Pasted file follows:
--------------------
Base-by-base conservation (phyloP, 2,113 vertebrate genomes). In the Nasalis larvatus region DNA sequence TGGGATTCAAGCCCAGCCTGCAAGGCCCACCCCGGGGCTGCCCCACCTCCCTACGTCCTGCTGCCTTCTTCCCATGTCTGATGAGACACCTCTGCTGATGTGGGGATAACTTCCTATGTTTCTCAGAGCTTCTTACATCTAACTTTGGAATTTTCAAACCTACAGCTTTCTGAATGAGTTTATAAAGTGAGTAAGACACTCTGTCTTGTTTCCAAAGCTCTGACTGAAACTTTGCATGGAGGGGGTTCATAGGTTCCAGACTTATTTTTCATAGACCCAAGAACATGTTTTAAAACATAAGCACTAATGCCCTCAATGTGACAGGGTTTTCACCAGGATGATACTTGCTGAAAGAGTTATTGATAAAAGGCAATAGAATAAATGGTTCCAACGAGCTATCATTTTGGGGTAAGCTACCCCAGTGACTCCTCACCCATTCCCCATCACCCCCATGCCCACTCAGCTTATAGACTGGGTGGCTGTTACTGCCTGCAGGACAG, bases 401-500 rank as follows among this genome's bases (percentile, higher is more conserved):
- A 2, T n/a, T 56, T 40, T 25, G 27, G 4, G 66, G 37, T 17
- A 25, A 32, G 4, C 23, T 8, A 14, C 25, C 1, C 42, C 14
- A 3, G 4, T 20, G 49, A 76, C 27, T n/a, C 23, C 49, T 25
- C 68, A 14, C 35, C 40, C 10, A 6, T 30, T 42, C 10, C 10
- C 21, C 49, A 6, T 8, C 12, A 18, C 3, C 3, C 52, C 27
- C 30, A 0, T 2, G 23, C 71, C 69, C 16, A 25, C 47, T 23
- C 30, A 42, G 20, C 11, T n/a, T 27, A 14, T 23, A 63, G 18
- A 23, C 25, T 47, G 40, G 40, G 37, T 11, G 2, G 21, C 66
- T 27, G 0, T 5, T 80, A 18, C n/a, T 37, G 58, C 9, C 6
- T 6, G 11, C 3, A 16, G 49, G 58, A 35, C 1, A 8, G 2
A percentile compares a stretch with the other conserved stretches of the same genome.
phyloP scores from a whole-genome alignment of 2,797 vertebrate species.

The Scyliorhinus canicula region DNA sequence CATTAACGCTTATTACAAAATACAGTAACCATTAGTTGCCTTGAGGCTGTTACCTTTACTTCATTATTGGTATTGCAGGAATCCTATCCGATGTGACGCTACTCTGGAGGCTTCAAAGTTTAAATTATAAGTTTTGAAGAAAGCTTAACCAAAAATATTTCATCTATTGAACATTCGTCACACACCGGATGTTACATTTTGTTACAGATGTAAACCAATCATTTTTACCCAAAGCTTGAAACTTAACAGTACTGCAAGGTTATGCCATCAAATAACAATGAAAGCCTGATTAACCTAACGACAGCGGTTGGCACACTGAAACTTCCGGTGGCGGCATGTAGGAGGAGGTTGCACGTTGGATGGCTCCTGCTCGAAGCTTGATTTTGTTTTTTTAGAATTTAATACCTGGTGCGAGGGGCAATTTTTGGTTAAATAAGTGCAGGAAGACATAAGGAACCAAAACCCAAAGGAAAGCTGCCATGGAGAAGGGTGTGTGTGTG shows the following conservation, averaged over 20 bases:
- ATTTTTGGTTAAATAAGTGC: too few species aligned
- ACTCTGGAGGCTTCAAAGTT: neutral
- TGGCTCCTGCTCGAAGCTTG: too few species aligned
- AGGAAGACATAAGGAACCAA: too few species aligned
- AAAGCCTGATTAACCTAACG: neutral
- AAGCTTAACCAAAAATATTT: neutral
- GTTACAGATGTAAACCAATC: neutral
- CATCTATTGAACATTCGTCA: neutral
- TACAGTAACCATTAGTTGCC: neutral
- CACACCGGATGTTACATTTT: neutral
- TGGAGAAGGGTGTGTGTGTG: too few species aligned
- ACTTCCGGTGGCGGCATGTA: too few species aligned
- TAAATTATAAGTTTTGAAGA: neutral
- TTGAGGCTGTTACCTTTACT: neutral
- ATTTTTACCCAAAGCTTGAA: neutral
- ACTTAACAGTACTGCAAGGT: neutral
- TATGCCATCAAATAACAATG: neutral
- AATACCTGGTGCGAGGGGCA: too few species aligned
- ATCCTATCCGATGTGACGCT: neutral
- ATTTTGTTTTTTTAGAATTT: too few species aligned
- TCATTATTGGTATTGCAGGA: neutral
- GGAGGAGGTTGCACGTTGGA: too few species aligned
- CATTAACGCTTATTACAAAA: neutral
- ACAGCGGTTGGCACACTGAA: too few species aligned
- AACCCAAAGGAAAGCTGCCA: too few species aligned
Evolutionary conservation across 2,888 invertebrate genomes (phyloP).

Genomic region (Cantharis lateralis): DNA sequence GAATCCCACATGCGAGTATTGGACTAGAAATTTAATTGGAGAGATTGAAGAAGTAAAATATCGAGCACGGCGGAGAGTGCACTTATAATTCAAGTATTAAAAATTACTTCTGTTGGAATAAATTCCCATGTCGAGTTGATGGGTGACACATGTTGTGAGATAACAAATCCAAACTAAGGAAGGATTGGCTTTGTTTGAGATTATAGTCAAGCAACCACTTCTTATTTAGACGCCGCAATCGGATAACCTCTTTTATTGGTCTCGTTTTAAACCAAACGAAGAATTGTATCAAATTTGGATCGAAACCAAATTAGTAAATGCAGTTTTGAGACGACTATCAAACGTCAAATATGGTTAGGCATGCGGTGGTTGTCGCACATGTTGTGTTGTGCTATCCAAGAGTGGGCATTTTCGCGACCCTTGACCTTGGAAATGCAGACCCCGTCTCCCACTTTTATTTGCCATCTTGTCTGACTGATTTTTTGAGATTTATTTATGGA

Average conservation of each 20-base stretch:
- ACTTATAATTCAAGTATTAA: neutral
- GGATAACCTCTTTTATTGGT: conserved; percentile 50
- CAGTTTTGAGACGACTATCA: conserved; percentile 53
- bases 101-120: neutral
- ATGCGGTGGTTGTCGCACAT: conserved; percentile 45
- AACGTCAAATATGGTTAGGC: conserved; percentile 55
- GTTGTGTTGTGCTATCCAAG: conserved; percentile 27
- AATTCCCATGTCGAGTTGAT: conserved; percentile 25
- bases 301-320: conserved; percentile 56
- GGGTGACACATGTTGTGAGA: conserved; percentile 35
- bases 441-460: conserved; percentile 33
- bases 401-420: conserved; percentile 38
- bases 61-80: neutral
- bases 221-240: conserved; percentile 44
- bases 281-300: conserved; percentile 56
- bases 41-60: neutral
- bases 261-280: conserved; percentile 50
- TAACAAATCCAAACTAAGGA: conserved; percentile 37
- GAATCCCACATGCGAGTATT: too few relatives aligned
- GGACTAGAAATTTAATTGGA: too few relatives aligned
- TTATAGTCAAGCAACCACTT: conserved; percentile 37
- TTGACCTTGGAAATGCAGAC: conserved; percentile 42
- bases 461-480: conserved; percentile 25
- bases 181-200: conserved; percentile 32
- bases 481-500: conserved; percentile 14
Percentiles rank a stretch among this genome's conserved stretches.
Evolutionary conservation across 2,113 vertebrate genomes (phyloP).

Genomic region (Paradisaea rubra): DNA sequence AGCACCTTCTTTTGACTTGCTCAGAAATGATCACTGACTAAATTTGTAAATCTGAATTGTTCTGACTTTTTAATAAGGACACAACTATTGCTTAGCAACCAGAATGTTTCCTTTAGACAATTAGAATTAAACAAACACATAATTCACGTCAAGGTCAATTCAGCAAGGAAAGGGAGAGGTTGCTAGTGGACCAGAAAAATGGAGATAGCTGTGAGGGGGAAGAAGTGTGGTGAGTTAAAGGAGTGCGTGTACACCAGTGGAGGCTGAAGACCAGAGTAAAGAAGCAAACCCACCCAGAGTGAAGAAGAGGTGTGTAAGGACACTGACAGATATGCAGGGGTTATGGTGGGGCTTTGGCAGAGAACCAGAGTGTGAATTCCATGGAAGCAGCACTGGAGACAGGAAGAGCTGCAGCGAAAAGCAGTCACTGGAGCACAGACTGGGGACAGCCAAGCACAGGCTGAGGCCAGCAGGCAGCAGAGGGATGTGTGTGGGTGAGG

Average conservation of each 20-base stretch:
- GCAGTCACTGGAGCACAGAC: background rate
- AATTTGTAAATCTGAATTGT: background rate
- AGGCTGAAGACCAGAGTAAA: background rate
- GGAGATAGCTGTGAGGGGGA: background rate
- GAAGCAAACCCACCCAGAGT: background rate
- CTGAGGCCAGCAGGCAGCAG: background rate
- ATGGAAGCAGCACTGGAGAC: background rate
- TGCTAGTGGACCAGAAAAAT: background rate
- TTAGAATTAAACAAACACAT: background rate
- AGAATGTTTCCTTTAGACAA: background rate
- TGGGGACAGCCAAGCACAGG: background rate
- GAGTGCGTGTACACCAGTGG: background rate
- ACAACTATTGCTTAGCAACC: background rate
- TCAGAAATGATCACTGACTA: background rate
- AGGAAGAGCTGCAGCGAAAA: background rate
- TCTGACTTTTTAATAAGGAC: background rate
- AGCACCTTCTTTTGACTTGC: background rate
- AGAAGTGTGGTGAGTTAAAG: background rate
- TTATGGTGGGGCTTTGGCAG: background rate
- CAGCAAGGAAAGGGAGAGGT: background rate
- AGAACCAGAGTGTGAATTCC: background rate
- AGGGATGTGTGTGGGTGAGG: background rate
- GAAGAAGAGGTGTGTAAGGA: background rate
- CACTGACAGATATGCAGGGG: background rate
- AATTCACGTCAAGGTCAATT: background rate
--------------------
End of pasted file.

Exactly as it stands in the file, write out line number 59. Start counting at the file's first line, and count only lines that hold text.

- bases 261-280: conserved; percentile 50